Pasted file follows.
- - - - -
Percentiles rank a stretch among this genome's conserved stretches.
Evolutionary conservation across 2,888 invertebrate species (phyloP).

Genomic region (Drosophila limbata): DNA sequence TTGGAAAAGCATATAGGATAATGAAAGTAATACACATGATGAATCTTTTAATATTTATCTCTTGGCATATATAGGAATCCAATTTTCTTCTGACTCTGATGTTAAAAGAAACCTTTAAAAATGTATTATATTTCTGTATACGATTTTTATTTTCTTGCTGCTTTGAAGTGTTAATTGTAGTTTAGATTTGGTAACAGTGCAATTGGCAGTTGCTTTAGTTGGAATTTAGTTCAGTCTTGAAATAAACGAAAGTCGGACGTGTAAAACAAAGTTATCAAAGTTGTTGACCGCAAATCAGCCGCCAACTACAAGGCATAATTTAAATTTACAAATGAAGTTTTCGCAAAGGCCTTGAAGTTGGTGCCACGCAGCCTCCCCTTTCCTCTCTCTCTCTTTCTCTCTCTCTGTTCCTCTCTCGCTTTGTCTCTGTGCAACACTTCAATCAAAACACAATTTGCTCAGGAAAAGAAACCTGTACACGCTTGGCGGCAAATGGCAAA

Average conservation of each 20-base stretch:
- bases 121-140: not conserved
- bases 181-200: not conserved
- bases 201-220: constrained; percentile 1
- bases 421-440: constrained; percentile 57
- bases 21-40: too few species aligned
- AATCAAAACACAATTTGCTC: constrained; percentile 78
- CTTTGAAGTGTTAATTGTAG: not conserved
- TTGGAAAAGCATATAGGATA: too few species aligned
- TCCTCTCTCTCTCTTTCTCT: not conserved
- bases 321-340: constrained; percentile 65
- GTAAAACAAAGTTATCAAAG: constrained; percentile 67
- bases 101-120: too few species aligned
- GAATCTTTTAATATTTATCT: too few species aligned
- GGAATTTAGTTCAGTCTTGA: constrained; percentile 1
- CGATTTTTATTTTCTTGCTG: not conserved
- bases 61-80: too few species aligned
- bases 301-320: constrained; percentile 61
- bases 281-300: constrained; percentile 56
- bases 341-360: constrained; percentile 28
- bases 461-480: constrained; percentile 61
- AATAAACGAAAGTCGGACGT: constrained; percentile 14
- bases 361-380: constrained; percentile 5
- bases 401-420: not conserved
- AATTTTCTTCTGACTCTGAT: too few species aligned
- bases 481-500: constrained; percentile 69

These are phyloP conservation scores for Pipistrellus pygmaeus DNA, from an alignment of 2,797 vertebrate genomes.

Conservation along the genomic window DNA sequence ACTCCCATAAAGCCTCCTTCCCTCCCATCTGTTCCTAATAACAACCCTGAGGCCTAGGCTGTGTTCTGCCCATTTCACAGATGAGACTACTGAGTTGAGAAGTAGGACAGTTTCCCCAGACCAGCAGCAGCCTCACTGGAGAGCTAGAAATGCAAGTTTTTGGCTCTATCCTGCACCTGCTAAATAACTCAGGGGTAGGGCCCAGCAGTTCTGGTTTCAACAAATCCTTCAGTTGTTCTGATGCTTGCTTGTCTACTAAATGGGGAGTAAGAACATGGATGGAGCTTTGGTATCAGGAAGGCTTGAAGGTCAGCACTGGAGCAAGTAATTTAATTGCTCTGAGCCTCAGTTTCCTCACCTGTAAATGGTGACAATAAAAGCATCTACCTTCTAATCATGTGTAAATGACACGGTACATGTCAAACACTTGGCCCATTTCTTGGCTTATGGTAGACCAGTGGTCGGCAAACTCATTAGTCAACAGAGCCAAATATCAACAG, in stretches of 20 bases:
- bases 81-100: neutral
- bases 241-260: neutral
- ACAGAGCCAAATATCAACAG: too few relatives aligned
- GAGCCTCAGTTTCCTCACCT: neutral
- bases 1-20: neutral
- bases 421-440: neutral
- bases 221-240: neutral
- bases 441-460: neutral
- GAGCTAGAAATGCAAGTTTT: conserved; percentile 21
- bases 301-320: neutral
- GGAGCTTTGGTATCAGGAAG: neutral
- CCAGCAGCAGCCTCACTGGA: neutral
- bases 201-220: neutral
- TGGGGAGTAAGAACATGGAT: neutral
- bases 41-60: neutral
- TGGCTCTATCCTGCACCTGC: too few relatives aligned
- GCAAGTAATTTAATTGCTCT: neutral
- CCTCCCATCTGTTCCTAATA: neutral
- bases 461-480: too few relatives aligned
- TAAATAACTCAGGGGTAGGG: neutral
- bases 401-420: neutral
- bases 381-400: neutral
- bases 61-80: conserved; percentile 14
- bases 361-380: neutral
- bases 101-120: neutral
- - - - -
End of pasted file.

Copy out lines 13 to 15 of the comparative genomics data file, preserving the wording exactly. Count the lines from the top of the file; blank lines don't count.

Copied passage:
- TCCTCTCTCTCTCTTTCTCT: not conserved
- bases 321-340: constrained; percentile 65
- GTAAAACAAAGTTATCAAAG: constrained; percentile 67